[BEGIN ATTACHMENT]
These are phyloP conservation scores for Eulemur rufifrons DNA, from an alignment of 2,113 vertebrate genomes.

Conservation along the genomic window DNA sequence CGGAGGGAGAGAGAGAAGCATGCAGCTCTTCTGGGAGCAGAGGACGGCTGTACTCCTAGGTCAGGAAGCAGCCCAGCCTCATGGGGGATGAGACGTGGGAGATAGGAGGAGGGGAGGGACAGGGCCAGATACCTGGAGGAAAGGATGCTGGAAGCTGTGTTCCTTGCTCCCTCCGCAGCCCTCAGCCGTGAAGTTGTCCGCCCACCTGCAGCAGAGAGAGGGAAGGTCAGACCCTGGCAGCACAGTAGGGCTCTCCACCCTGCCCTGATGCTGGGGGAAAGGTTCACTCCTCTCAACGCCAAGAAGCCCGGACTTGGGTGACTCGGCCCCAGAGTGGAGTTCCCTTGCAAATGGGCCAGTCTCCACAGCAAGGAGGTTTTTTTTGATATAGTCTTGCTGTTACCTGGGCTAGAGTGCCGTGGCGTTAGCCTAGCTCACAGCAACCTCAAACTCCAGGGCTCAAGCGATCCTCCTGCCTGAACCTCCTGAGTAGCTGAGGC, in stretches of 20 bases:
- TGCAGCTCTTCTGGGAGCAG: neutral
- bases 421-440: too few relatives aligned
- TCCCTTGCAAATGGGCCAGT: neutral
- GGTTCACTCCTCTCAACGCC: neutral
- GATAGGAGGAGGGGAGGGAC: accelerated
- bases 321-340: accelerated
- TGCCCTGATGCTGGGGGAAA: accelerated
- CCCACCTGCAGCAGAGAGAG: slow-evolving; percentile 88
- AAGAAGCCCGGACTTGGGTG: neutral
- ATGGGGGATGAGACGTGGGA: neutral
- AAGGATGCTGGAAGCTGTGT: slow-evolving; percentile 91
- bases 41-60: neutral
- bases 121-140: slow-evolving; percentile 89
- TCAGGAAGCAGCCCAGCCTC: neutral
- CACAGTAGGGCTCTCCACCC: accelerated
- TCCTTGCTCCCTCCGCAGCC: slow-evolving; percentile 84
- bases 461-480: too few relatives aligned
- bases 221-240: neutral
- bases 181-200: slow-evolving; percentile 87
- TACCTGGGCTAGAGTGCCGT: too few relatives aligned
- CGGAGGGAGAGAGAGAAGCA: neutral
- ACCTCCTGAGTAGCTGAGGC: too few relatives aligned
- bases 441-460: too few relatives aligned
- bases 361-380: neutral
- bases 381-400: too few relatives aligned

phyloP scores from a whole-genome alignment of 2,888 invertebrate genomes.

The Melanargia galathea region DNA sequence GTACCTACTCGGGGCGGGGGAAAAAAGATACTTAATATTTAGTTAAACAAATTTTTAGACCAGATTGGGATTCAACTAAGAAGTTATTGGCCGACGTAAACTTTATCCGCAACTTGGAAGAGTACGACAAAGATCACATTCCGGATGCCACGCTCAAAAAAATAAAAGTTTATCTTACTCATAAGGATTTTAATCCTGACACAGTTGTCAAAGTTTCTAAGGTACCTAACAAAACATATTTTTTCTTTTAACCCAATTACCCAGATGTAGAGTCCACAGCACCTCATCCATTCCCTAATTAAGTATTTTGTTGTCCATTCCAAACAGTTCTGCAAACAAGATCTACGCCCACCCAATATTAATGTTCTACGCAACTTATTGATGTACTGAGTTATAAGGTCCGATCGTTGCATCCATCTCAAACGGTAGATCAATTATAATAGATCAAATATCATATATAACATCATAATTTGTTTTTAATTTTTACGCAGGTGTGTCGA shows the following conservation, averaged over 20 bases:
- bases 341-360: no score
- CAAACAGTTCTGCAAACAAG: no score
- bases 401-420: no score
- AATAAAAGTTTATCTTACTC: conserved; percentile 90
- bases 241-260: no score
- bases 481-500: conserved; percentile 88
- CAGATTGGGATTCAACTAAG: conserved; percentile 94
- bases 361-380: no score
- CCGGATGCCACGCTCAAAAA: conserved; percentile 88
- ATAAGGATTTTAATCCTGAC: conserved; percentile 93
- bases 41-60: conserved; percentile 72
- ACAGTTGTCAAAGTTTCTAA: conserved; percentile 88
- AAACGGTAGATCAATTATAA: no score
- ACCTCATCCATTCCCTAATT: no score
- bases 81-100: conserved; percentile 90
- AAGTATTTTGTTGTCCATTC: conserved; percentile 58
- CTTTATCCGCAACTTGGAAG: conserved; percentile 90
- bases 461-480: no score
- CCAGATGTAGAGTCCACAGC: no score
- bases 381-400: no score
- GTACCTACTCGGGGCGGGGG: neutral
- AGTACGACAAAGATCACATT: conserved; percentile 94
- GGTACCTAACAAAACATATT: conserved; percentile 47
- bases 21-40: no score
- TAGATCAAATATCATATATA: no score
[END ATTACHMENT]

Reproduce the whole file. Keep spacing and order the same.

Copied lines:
These are phyloP conservation scores for Eulemur rufifrons DNA, from an alignment of 2,113 vertebrate genomes.

Conservation along the genomic window DNA sequence CGGAGGGAGAGAGAGAAGCATGCAGCTCTTCTGGGAGCAGAGGACGGCTGTACTCCTAGGTCAGGAAGCAGCCCAGCCTCATGGGGGATGAGACGTGGGAGATAGGAGGAGGGGAGGGACAGGGCCAGATACCTGGAGGAAAGGATGCTGGAAGCTGTGTTCCTTGCTCCCTCCGCAGCCCTCAGCCGTGAAGTTGTCCGCCCACCTGCAGCAGAGAGAGGGAAGGTCAGACCCTGGCAGCACAGTAGGGCTCTCCACCCTGCCCTGATGCTGGGGGAAAGGTTCACTCCTCTCAACGCCAAGAAGCCCGGACTTGGGTGACTCGGCCCCAGAGTGGAGTTCCCTTGCAAATGGGCCAGTCTCCACAGCAAGGAGGTTTTTTTTGATATAGTCTTGCTGTTACCTGGGCTAGAGTGCCGTGGCGTTAGCCTAGCTCACAGCAACCTCAAACTCCAGGGCTCAAGCGATCCTCCTGCCTGAACCTCCTGAGTAGCTGAGGC, in stretches of 20 bases:
- TGCAGCTCTTCTGGGAGCAG: neutral
- bases 421-440: too few relatives aligned
- TCCCTTGCAAATGGGCCAGT: neutral
- GGTTCACTCCTCTCAACGCC: neutral
- GATAGGAGGAGGGGAGGGAC: accelerated
- bases 321-340: accelerated
- TGCCCTGATGCTGGGGGAAA: accelerated
- CCCACCTGCAGCAGAGAGAG: slow-evolving; percentile 88
- AAGAAGCCCGGACTTGGGTG: neutral
- ATGGGGGATGAGACGTGGGA: neutral
- AAGGATGCTGGAAGCTGTGT: slow-evolving; percentile 91
- bases 41-60: neutral
- bases 121-140: slow-evolving; percentile 89
- TCAGGAAGCAGCCCAGCCTC: neutral
- CACAGTAGGGCTCTCCACCC: accelerated
- TCCTTGCTCCCTCCGCAGCC: slow-evolving; percentile 84
- bases 461-480: too few relatives aligned
- bases 221-240: neutral
- bases 181-200: slow-evolving; percentile 87
- TACCTGGGCTAGAGTGCCGT: too few relatives aligned
- CGGAGGGAGAGAGAGAAGCA: neutral
- ACCTCCTGAGTAGCTGAGGC: too few relatives aligned
- bases 441-460: too few relatives aligned
- bases 361-380: neutral
- bases 381-400: too few relatives aligned

phyloP scores from a whole-genome alignment of 2,888 invertebrate genomes.

The Melanargia galathea region DNA sequence GTACCTACTCGGGGCGGGGGAAAAAAGATACTTAATATTTAGTTAAACAAATTTTTAGACCAGATTGGGATTCAACTAAGAAGTTATTGGCCGACGTAAACTTTATCCGCAACTTGGAAGAGTACGACAAAGATCACATTCCGGATGCCACGCTCAAAAAAATAAAAGTTTATCTTACTCATAAGGATTTTAATCCTGACACAGTTGTCAAAGTTTCTAAGGTACCTAACAAAACATATTTTTTCTTTTAACCCAATTACCCAGATGTAGAGTCCACAGCACCTCATCCATTCCCTAATTAAGTATTTTGTTGTCCATTCCAAACAGTTCTGCAAACAAGATCTACGCCCACCCAATATTAATGTTCTACGCAACTTATTGATGTACTGAGTTATAAGGTCCGATCGTTGCATCCATCTCAAACGGTAGATCAATTATAATAGATCAAATATCATATATAACATCATAATTTGTTTTTAATTTTTACGCAGGTGTGTCGA shows the following conservation, averaged over 20 bases:
- bases 341-360: no score
- CAAACAGTTCTGCAAACAAG: no score
- bases 401-420: no score
- AATAAAAGTTTATCTTACTC: conserved; percentile 90
- bases 241-260: no score
- bases 481-500: conserved; percentile 88
- CAGATTGGGATTCAACTAAG: conserved; percentile 94
- bases 361-380: no score
- CCGGATGCCACGCTCAAAAA: conserved; percentile 88
- ATAAGGATTTTAATCCTGAC: conserved; percentile 93
- bases 41-60: conserved; percentile 72
- ACAGTTGTCAAAGTTTCTAA: conserved; percentile 88
- AAACGGTAGATCAATTATAA: no score
- ACCTCATCCATTCCCTAATT: no score
- bases 81-100: conserved; percentile 90
- AAGTATTTTGTTGTCCATTC: conserved; percentile 58
- CTTTATCCGCAACTTGGAAG: conserved; percentile 90
- bases 461-480: no score
- CCAGATGTAGAGTCCACAGC: no score
- bases 381-400: no score
- GTACCTACTCGGGGCGGGGG: neutral
- AGTACGACAAAGATCACATT: conserved; percentile 94
- GGTACCTAACAAAACATATT: conserved; percentile 47
- bases 21-40: no score
- TAGATCAAATATCATATATA: no score